Appeal from the Circuit Court of Du Page County; the Hon.
Helen C. Kinney, Judge, presiding.
JUSTICE NASH DELIVERED THE OPINION OF THE COURT:
After a bench trial defendant, William Snow, was convicted of armed violence (Ill. Rev. Stat. 1981, ch. 38, par. 33A-2), residential burglary (Ill. Rev. Stat. 1981, ch. 38, par. 19-3(a)), home invasion (Ill. Rev. Stat. 1981, ch. 38, par. 12-11(a)(1)), and armed robbery (Ill. Rev. Stat. 1981, ch. 38, par. 18-2(a)). Defendant was sentenced to concurrent terms of imprisonment of seven years for armed robbery, seven years for home invasion and five years for residential burglary. The issues presented for review are (1) whether defendant was proved guilty beyond a reasonable doubt of home invasion and residential burglary; (2) whether the State proved defendant had the intent to commit theft at the time he entered the house; (3) whether the residential burglary conviction must be vacated on one-act, one-crime principles; and (4) whether this cause must be remanded for a new sentencing hearing.
Each of defendant's convictions was related to the entry by defendant and Michael Nord, who was tried separately, into a rented house in which Bill Olsen, John Payne and three other men resided. The home invasion charge alleged that defendant knowingly and without authority entered the home with knowledge that it was occupied and, while armed with a wooden club, threatened the imminent use of force against John Payne. The residential burglary charge alleged that defendant knowingly and without authority entered the home with an intent to commit theft. The armed robbery charge alleged that defendant, while armed with a wooden club, took guns and a stereo receiver from the presence of Bill Olsen by threatening the imminent use of force.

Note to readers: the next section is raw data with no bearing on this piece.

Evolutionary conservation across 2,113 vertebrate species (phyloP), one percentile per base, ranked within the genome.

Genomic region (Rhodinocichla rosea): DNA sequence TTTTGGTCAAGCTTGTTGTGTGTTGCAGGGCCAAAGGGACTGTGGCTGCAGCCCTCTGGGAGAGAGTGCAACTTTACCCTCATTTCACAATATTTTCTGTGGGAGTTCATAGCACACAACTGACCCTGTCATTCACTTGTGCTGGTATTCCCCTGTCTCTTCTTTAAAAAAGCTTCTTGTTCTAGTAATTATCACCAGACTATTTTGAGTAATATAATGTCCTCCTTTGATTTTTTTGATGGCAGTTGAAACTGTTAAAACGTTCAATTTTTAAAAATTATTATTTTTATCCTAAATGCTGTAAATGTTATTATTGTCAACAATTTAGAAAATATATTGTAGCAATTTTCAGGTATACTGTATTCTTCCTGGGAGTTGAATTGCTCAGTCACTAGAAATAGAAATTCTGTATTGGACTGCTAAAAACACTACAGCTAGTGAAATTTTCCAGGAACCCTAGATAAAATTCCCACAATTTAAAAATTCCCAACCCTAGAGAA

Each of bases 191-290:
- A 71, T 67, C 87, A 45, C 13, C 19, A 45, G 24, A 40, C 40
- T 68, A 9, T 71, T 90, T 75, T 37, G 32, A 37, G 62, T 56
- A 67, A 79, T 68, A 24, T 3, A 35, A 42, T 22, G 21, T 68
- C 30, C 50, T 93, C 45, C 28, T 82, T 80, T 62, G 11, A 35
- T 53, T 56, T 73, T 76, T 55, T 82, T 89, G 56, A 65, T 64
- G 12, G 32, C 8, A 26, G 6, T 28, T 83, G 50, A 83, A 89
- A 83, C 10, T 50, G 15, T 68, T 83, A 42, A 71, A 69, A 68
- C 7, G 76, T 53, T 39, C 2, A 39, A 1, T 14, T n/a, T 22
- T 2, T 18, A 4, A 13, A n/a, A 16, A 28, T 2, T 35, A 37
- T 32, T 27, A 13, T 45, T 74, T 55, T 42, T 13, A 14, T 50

Bill Olsen testified in trial that on October 30, 1982, he, John Payne and three other men lived in a house they had rented from John Hingyi. Olsen heard a knock on his ground-floor bedroom window at 4 a.m. and observed Michael Nord outside the window. Nord asked where John Hingyi was and stated, "We are not fooling around, punk. We've got a gun." Olsen then heard a clicking noise sounding like the mechanism of a gun. Olsen testified he believed Nord was accompanied by another person because he could see Nord and he was not making the noise with the suspected gun. Olsen told Nord that John Hingyi did not live there and when Nord asked if anyone else was in the house, Olsen advised him that he believed he was alone. A car then drove up and its occupant entered the house. When Nord directed Olsen to determine who it was, he went upstairs, then returned and told Nord it was his roommate, John Payne. He and Nord continued to talk for about five minutes through the window, during which time Nord repeated the threat, "we have a gun." When Nord told Olsen "they" were coming into the house, Olsen headed towards the unlocked front door. Olsen testified that as he reached it the door was pushed open and he grabbed the knob and opened it the rest of the way. Olsen agreed he had not offered any physical or verbal objection to the entry, testifying that he believed there wasn't much else he could do and that he gave no permission to enter.